Keeping Richmond Special
Guest Blog by Barry May, Chairman of The Richmond Society
Don’t sweat the small stuff, sure, but do remember that little things can mean a lot. In this guest blog, Barry May, Chairman of the Richmond Society, says sometimes it’s simple things that make a difference.
In some ways, September is the beginning of the year. We’re back from our holidays, schools and colleges are starting afresh, and cultural life is reviving after the languid pleasures of the summer.
Luckily, it’s still possible to enjoy the blooms that have brought splashes of vivid colour to our town, from the shopping streets to the Green and the Riverside. Hats off to Be Richmond, backed by local businesses, for this welcome, life enhancing enterprise that serves as another reason why Richmond is special.
Once they are gone we will be reminded that autumn is a second spring when every leaf is a flower, as the French philosopher and author Albert Camus said.
As the yearly September song turns leaves to flame, the transition of the seasons – be it an Indian summer or an early foretaste of a harsh winter – is a reminder of more than the usual changes in our weather patterns.
In the midst of a sometimes fierce summer, Richmond Council declared a Climate Change Emergency. Its strategy and plan aim to make Richmond carbon neutral. Planting more trees is one idea. There are others. You can read more about it here and you can have your say about it here.
But back to Be Richmond’s delightful hanging baskets. They are evidence that sometimes it’s quite small, simple things that make a difference to our day-to-day enjoyment of life.
For example, next to the riverside homes created from the derelict Three Pigeons pub on Petersham Road there’s an unloved little triangle of land that’s too small to be of much use to anyone. It’s been neglected and overgrown for ages. In fact, it was an eyesore, a symbol of the fact that Council budgets just can’t stretch to everything that needs doing.
A group of local people volunteered to do something about it, rolled up their sleeves and got their hands dirty by weeding, turning the soil, digging in fertiliser and planting bulbs. The result is a patch of wildflowers that bring joy to those passing by on the towpath.
The volunteers are all members of the Richmond Society, which has been caring for Richmond for more than sixty years. It’s the local charity for people who love Richmond and want to look after its special character – those beautiful open spaces and fine buildings, charming alleyways and plentiful places to eat and drink that make Richmond so attractive to residents, workers and visitors alike.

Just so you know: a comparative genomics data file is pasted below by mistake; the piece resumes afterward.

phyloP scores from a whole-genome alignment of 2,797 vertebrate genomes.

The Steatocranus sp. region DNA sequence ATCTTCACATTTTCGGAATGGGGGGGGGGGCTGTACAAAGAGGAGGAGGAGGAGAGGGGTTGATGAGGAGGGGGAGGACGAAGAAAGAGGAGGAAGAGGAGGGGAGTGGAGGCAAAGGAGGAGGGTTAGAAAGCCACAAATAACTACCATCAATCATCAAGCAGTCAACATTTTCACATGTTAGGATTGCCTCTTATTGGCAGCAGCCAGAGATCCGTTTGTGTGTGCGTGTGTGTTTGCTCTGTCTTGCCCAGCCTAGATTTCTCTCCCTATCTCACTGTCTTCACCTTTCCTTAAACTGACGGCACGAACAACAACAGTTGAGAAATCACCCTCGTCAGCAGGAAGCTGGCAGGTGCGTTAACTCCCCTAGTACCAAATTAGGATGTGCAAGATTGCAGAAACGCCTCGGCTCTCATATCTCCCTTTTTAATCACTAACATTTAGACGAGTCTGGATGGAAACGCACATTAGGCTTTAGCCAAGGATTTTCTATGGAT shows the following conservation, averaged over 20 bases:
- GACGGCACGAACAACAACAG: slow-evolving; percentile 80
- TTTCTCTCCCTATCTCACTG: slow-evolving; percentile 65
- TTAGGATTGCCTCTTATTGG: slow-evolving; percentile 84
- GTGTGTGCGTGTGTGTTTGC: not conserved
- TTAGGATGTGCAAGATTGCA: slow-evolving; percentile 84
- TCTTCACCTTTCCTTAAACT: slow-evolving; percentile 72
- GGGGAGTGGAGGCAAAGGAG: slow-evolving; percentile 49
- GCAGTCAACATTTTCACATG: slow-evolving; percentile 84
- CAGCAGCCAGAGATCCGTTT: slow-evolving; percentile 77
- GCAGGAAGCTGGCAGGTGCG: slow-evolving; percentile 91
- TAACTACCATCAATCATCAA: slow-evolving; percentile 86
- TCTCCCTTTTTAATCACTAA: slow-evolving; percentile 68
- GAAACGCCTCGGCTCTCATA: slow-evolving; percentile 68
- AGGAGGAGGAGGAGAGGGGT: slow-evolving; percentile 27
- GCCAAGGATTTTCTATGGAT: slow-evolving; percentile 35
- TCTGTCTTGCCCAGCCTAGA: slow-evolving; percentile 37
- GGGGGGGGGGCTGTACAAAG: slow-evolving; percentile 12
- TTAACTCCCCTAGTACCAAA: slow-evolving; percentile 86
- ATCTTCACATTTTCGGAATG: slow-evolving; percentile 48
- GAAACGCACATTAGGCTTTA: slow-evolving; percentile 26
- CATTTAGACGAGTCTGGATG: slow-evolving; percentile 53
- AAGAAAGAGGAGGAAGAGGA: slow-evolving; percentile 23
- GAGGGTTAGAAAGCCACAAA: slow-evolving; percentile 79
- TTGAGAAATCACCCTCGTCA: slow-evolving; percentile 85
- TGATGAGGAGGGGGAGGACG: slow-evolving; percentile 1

Another initiative is the installation of two new park benches in Bridge House Gardens, the plot of land immediately upstream from Richmond Bridge. Beneath one of the bridge arches is a café. On fine days, it’s a popular spot to while away an hour or two by sitting beneath the tall trees and chatting with friends or just watching the world go by on the riverside.
Until a few years ago, there was a row of benches for people to sit, rest and admire the graceful arches of the bridge, passers-by on the towpath, and boaters messing about on the water.
Last month, the Mayor of Richmond, Nancy Baldwin, and Deputy Mayor, James Chard, inaugurated the new benches provided by the Society. The benches are inscribed and they also have QR codes that take you to a potted history of the gardens.
Besides raising funds for landscaping projects, the Richmond Society does lots of things to try to safeguard the town’s special character, like scrutinising planning applications and agitating against the proposed expansion of Heathrow Airport, for instance. If you think the noise of aircraft over Richmond is bad now, just wait until a third runway opens – if it goes ahead.
You will be very welcome. Every new member adds volume to our voice in keeping Richmond special.
Barry May is a former Reuters foreign correspondent and editor who began his career in journalism on the Richmond & Twickenham Times. He is Chairman of the Richmond Society.
The Richmond Society is a local charity for people who love Richmond and its unrivalled natural and built environment. Founded in 1957, it looks after Richmond’s beautiful open spaces and fine buildings. Beneficial change is encouraged and good design celebrated.